Support Services Available at...

Support Services Available at Post-Secondary

by Transition Resource Guide
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Each post-secondary school will have a range of services to support students with disabilities and the wider student population.  These services provide an excellent source of support for students (and are often underused). Students are highly encouraged to take advantage of these resources, and a description of services that may be provided at post-secondary school is given below.


Disability Advisors at each school review the documentation of students with disabilities and determine which accommodations each student needs. Types of accommodations may include:

  • Extended time on exams
  • No more than one exam per day
  • Access to a computer or spell check on exams
  • Note-taker in class
  • Sign language interpreter
  • Alternate format material (ex. Braille)

It is important to remember that the laws that regulate accommodations at college and university are different than those for high school. Many post-secondary institutions require more specific and comprehensive documentation to show proof of a disability than is required in high school (especially for ADHD and learning disabilities). Incoming students will not automatically receive the same accommodations at college or university that they received at high school. To discuss available accommodations, students should contact their post-secondary school directly.


Many colleges and universities offer other services that cater directly to students with disabilities. These may include:

  • Summer Transition or Orientation Programs: some schools offer workshops for students with disabilities to help them prepare for life at post-secondary school; these programs range from one-day events to week long transition camps
  • Appointments with a Learning Strategist: many schools employ learning strategists in their OSD, to help students with disabilities develop strategies to improve their learning and study skills
  • Peer Mentoring: some schools offer peer mentorships with upper-year students who also have disabilities; these mentorships allow students someone to go to for advice and information about navigating post-secondary life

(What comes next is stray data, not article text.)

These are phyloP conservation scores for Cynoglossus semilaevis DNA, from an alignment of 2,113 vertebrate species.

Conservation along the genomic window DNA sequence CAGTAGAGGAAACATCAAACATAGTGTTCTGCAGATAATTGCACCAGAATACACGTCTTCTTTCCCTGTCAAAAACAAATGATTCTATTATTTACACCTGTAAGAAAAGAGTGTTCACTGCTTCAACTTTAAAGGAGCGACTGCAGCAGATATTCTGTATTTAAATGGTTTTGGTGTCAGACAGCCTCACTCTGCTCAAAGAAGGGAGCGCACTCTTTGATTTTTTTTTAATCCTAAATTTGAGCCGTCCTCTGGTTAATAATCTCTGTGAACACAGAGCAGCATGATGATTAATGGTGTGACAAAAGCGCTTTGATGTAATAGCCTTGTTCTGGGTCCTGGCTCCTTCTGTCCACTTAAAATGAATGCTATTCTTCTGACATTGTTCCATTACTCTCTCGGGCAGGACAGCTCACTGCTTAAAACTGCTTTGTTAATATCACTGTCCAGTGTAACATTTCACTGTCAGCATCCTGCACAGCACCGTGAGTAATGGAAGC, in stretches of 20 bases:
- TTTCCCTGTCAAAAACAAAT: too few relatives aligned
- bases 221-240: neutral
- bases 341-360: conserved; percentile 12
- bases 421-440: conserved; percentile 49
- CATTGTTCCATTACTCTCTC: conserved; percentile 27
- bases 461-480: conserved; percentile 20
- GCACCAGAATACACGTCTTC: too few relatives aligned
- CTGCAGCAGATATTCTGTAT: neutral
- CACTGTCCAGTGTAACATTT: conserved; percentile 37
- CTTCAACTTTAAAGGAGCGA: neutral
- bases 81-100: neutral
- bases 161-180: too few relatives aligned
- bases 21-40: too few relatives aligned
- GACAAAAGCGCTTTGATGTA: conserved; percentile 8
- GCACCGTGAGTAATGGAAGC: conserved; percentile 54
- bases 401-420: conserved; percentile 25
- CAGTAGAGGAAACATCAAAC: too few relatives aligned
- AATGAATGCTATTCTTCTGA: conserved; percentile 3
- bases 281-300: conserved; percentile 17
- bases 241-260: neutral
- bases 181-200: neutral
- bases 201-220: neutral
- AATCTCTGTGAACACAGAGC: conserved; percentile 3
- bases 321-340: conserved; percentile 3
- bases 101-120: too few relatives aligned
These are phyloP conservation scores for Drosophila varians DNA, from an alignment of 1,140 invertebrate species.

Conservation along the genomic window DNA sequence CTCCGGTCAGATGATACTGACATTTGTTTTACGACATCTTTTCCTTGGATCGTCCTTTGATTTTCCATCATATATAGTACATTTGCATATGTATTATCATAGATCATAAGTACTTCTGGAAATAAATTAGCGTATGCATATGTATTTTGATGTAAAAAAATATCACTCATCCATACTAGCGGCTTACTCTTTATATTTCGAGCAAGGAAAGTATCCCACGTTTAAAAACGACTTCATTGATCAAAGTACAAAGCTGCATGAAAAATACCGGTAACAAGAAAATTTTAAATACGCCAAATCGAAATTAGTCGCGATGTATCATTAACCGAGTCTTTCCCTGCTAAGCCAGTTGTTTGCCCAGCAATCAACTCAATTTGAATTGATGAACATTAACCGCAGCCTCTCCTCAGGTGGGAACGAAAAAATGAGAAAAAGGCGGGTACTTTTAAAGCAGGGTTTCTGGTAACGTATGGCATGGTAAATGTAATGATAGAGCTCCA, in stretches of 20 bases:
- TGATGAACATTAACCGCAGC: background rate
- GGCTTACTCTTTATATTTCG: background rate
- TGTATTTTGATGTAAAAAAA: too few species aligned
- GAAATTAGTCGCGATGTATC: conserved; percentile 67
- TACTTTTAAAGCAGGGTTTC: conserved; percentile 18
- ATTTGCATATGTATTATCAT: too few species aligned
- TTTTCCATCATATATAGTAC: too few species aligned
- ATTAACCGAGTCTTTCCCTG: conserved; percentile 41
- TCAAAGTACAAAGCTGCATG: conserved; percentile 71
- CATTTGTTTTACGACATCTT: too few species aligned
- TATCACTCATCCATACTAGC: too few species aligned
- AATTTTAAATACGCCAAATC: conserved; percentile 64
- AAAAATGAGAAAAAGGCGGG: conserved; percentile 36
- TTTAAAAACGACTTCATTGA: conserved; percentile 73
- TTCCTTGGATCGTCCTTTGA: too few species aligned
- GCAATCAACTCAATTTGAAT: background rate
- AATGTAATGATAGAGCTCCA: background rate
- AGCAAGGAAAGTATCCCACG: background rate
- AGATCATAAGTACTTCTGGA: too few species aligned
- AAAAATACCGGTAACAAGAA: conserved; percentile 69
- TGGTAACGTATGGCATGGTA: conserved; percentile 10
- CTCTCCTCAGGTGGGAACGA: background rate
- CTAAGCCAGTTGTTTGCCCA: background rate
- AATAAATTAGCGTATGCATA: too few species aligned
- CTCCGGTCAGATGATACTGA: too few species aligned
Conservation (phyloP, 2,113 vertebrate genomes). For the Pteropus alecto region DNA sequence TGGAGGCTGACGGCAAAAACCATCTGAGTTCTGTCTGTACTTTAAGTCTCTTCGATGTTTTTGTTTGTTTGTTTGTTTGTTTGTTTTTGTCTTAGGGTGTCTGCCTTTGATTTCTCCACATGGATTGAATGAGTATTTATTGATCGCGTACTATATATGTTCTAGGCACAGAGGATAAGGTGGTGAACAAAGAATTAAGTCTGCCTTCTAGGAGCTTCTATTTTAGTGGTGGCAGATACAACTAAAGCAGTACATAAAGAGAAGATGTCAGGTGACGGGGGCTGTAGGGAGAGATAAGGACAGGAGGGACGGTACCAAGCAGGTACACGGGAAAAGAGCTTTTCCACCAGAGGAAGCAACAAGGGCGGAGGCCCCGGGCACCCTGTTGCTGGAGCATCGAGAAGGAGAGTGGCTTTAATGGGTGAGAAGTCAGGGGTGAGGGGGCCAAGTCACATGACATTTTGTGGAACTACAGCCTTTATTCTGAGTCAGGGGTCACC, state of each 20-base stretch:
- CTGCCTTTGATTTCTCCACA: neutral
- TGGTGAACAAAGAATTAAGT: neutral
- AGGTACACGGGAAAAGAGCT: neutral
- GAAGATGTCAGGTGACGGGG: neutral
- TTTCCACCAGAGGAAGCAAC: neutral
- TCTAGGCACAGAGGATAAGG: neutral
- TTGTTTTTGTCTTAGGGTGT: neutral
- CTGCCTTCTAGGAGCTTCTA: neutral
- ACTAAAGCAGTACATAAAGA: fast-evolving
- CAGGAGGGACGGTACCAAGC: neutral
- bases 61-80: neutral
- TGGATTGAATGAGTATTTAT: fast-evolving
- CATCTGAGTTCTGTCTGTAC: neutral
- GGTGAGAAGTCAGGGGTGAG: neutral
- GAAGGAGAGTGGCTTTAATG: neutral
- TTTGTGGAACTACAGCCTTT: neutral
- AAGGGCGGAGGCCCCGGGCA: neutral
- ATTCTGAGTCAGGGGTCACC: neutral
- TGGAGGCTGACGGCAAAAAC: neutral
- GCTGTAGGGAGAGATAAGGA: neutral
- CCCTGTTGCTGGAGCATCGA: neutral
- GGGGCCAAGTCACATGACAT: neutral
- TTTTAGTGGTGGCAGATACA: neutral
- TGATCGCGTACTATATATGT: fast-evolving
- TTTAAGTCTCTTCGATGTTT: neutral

• Tutoring Services and Academic Support: some schools may offer academic support that is available specifically to students with disabilities


Colleges and universities offer a wealth of support services to meet the diverse needs of all of their students. These services often include:

  • Student Health Centre: the health centre may be drop-in or by appointment only, may be able to offer all of the same services one would receive from a family doctor, or may offer more limited services (with referrals available to community practitioners)
  • Counselling Centre: support and counselling for students that need help regarding anxiety or mood problems, relationships, depression, substance abuse, or other personal crises
  • Library and Reference Workshops: resources and workshops on how to find and access materials in the library for research or other projects, as well as how to properly cite and reference one’s work
  • Peer Tutoring, Writing/Academic Centres: support for students’ writing (essays, research projects) or other academic courses
  • First Generation Student Centre: support for students whose parents did not attend college or university
  • Career Services: a resource centre providing job boards and career listings, sometimes including placement services, and resume-writing support
  • Child Care Services: on-site and/or subsidized child care is available at some post-secondary schools

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